Escape Plan VITA Review

Lil and Laarg have to escape, but it will take a lot of effort and a whole heap of dying. This is not the kind of escape plan that spawned several seasons, as a show aptly named Prison Break did. Nope this is a slow escape taking them one room at a time closer to the exit of the dark, and dreary prison. And I mean prison in a real general term, as this is not a place that would be sanctioned in a modern country 2012. There are obstacles littering the levels, but also maliciously placed death-traps. Lil and Laarg will get squished, sawed, burnt and crushed to death more times than I can remember. Or actually I can since they get the number of deaths for each of them, as a small counter on their chests.

Escape Plan is one of the launch titles for the PS Vita, and so far the only real puzzle game for the system. I am not counting Lumines as a puzzle game, but rather as an arcade casual game. As such Escape Plan has quite a large role to fill early on to bring in the less hardcore gamer to the system. At times it works brilliantly, but at others the controls let the game down. Too often I get frustrated at unintentional taps, and unresponsive characters. Worse is the fact that the controls feel like the puzzle instead of the actual challenges in the rooms.

You start the first levels with Lil, but Laarg soon gets into the action. Each level you enter is about escaping through the exit. Swiping across them to move, and tap them to stop does controlling the characters. You can also control a lot of the environment by using both the front, and rear touchscreen. As a seasoned iOS gamer I find it natural to use the front touchscreen for movement. The rear however is much harder to get to terms with. As I can’t see through the Vita, and the game requires precision tapping it is hard to use it properly. By properly I mean that I should be able to pinpoint a location in my first tap. Now I have to tap some trace taps before hitting the mark. This would not be a problem if the game hadn’t been judged on the number of interactions the player has with the screens. Now I get mostly annoying one-star ratings out of three because I can’t see through the device, or use a mirror to see exactly where my hands are.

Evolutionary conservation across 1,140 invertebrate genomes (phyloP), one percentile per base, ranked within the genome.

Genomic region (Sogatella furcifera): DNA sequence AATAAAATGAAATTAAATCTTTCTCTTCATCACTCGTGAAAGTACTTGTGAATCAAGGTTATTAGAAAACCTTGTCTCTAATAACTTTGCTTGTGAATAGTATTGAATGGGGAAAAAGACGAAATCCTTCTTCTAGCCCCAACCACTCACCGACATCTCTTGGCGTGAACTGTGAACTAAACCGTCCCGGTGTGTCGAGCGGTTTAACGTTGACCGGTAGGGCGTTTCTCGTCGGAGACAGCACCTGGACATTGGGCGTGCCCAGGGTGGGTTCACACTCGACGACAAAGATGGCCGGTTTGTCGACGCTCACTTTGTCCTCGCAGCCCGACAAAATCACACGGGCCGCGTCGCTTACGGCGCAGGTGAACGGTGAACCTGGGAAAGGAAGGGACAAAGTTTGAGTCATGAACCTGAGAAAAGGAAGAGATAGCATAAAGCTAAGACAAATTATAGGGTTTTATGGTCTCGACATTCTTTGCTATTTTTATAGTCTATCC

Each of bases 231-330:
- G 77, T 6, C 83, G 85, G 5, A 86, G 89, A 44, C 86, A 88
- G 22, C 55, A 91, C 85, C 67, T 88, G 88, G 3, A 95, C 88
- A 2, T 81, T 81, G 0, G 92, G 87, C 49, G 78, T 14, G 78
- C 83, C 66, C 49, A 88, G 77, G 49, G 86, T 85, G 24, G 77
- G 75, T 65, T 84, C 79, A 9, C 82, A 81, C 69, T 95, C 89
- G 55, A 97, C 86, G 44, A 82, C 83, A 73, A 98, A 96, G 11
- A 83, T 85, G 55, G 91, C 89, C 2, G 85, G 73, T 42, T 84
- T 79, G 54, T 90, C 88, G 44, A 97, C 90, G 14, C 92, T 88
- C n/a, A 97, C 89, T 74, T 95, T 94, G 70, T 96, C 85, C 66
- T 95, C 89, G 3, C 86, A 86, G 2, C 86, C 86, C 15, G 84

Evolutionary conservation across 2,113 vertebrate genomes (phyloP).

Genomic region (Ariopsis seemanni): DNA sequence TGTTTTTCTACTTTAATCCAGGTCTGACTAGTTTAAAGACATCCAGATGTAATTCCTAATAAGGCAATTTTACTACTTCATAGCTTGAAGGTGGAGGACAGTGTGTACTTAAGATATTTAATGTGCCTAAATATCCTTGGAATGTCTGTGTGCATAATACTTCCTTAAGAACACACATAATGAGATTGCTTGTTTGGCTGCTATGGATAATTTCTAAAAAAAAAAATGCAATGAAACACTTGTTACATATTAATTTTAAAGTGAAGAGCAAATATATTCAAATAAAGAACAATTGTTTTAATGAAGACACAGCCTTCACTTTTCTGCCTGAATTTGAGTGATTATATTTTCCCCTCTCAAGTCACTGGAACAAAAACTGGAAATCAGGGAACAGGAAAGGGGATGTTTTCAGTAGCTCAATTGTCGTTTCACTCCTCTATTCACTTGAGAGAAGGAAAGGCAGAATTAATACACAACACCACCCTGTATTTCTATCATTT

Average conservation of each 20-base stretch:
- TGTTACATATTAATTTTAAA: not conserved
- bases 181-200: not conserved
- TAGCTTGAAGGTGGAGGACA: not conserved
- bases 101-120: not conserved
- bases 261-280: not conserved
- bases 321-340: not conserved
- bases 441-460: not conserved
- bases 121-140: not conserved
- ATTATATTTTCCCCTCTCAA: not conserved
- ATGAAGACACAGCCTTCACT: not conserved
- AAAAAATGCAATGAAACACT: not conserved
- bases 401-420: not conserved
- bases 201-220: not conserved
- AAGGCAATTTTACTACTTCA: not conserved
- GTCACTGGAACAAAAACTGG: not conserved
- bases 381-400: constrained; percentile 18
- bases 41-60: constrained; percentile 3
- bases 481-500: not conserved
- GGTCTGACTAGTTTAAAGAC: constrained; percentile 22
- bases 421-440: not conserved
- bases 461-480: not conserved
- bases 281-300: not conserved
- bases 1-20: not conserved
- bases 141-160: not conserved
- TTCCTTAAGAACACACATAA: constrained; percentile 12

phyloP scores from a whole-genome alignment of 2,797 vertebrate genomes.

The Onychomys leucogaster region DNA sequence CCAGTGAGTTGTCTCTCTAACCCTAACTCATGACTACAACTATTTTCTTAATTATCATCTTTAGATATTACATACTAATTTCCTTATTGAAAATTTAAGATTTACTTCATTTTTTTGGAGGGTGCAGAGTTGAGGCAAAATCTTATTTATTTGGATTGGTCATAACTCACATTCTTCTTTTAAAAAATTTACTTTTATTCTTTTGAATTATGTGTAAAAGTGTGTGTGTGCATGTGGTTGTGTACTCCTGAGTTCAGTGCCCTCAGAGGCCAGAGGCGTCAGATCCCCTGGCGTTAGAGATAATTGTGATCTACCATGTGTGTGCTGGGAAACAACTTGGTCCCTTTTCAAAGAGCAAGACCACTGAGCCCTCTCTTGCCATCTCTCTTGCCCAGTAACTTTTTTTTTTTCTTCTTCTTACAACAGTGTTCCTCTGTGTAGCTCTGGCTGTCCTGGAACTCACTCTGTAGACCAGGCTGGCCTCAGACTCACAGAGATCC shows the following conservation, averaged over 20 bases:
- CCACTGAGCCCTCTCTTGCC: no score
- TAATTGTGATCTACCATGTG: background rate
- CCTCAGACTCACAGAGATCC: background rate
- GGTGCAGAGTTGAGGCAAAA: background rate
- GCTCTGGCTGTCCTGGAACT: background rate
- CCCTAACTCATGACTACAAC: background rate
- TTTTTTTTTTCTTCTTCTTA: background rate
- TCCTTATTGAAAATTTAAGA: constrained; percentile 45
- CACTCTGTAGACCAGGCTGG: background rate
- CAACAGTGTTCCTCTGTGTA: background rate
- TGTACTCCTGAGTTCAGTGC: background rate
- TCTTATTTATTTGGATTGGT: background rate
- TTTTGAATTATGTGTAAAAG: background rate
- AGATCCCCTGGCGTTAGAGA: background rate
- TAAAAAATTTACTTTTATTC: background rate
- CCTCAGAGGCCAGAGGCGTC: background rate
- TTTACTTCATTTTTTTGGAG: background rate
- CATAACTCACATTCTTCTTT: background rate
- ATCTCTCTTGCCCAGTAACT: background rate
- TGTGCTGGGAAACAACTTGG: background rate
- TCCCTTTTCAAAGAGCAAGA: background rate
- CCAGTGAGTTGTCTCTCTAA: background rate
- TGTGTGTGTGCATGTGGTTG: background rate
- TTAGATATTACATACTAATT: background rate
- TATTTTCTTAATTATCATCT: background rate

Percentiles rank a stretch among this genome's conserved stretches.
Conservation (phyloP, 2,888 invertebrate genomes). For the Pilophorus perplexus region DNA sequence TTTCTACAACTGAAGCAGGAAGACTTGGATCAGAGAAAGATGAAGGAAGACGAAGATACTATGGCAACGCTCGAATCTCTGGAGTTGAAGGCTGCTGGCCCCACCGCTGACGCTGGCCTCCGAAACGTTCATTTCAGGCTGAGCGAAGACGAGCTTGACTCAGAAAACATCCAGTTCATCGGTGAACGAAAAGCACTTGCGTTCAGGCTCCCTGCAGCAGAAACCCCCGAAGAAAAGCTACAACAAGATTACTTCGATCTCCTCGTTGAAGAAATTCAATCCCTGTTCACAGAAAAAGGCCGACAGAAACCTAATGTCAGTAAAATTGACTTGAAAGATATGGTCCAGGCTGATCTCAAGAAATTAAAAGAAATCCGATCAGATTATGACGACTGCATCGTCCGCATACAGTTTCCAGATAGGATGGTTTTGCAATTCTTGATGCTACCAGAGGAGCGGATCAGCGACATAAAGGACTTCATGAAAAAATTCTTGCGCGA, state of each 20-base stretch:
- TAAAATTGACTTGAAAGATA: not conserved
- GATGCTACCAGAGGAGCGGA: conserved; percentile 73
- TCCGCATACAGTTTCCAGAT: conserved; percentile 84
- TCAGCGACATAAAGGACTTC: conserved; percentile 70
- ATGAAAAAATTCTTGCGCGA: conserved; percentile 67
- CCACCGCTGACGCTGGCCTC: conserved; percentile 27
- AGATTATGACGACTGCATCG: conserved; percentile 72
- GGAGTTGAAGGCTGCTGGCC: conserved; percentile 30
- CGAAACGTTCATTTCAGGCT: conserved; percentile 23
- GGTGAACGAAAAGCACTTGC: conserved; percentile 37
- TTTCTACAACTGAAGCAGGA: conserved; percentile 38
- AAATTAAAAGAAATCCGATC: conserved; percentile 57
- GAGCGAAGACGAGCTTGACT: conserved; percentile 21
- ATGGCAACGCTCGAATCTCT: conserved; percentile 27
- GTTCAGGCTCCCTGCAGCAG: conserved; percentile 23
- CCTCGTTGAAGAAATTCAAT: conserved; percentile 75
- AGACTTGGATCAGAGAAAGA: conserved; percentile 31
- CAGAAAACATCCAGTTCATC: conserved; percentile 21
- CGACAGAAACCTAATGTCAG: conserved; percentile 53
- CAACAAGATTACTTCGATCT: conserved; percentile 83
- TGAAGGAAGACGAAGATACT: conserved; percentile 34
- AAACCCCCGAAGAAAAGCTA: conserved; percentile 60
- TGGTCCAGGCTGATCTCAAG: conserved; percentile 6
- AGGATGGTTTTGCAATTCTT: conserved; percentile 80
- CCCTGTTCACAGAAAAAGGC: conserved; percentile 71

The puzzles are often quite easy to figure out. Most often it is a case of a rather obvious obstacle that has to be passed to reach the exit. What takes the most time to solve is how the controls will work to get past the obstacle. When Lil and Laarg are too close to one and another it is also really easy to get them both in motion in the wrong circumstances. Escape Plan is the first game that has made me want to throw the Vita far away.

All is not bad in the land of Escape Plan, or rather there are some aspects that are truly awesome. The presentation is marvellous blending a kind of French artsy look with modern De Blob aesthetics. The characters look, and behave realistically considering their size and abilities. The sound effects are also spot on, and some squish noises makes my stomach nearly turn. Listening to the farting when poking the characters might seem childish, but I can’t help giggling a bit each time. A weird concoction of jazz, electronic and carnival music makes the game seem even weirder.

Escape Plan blends uniquepresentation, hefty game life at an affordable price with at times frustrating controls, that can feel gimmicky. If you are the least interested in puzzle games, or escape the room games, then it will appeal to you. Just be prepared to be frustrated when you accidentally tap the back, and ruins your scores.

Final Rating


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